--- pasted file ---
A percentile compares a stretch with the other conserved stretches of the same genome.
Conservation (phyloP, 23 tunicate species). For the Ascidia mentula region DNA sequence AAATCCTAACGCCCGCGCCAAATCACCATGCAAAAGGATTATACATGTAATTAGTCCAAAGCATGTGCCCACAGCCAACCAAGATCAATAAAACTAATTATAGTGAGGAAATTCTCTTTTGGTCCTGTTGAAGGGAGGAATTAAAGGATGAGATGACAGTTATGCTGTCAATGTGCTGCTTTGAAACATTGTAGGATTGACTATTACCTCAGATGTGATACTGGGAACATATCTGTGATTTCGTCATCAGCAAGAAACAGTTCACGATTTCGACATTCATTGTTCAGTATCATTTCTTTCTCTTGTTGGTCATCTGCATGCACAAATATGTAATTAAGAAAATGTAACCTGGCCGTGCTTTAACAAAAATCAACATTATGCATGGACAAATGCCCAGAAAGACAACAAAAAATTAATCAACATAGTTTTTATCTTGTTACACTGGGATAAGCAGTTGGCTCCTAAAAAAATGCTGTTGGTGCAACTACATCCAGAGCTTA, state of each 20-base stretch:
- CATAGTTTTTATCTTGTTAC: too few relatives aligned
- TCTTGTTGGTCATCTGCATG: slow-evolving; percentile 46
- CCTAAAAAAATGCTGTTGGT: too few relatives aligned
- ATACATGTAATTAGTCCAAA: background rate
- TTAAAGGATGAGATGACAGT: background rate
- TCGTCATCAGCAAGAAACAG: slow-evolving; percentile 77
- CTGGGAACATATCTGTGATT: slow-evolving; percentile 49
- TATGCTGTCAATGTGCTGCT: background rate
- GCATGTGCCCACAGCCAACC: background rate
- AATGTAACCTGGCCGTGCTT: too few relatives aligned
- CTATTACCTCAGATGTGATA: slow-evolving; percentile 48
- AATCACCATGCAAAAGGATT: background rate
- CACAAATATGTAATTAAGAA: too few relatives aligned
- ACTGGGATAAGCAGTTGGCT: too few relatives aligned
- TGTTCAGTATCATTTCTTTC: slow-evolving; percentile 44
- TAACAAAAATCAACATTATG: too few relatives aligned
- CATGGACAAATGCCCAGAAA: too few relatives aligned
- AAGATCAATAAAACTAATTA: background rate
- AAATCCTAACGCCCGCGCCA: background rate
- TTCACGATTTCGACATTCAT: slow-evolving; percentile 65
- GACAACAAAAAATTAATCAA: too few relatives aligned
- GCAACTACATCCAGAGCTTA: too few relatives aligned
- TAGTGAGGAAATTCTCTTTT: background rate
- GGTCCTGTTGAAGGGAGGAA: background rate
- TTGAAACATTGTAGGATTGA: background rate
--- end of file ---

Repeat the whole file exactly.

A percentile compares a stretch with the other conserved stretches of the same genome.
Conservation (phyloP, 23 tunicate species). For the Ascidia mentula region DNA sequence AAATCCTAACGCCCGCGCCAAATCACCATGCAAAAGGATTATACATGTAATTAGTCCAAAGCATGTGCCCACAGCCAACCAAGATCAATAAAACTAATTATAGTGAGGAAATTCTCTTTTGGTCCTGTTGAAGGGAGGAATTAAAGGATGAGATGACAGTTATGCTGTCAATGTGCTGCTTTGAAACATTGTAGGATTGACTATTACCTCAGATGTGATACTGGGAACATATCTGTGATTTCGTCATCAGCAAGAAACAGTTCACGATTTCGACATTCATTGTTCAGTATCATTTCTTTCTCTTGTTGGTCATCTGCATGCACAAATATGTAATTAAGAAAATGTAACCTGGCCGTGCTTTAACAAAAATCAACATTATGCATGGACAAATGCCCAGAAAGACAACAAAAAATTAATCAACATAGTTTTTATCTTGTTACACTGGGATAAGCAGTTGGCTCCTAAAAAAATGCTGTTGGTGCAACTACATCCAGAGCTTA, state of each 20-base stretch:
- CATAGTTTTTATCTTGTTAC: too few relatives aligned
- TCTTGTTGGTCATCTGCATG: slow-evolving; percentile 46
- CCTAAAAAAATGCTGTTGGT: too few relatives aligned
- ATACATGTAATTAGTCCAAA: background rate
- TTAAAGGATGAGATGACAGT: background rate
- TCGTCATCAGCAAGAAACAG: slow-evolving; percentile 77
- CTGGGAACATATCTGTGATT: slow-evolving; percentile 49
- TATGCTGTCAATGTGCTGCT: background rate
- GCATGTGCCCACAGCCAACC: background rate
- AATGTAACCTGGCCGTGCTT: too few relatives aligned
- CTATTACCTCAGATGTGATA: slow-evolving; percentile 48
- AATCACCATGCAAAAGGATT: background rate
- CACAAATATGTAATTAAGAA: too few relatives aligned
- ACTGGGATAAGCAGTTGGCT: too few relatives aligned
- TGTTCAGTATCATTTCTTTC: slow-evolving; percentile 44
- TAACAAAAATCAACATTATG: too few relatives aligned
- CATGGACAAATGCCCAGAAA: too few relatives aligned
- AAGATCAATAAAACTAATTA: background rate
- AAATCCTAACGCCCGCGCCA: background rate
- TTCACGATTTCGACATTCAT: slow-evolving; percentile 65
- GACAACAAAAAATTAATCAA: too few relatives aligned
- GCAACTACATCCAGAGCTTA: too few relatives aligned
- TAGTGAGGAAATTCTCTTTT: background rate
- GGTCCTGTTGAAGGGAGGAA: background rate
- TTGAAACATTGTAGGATTGA: background rate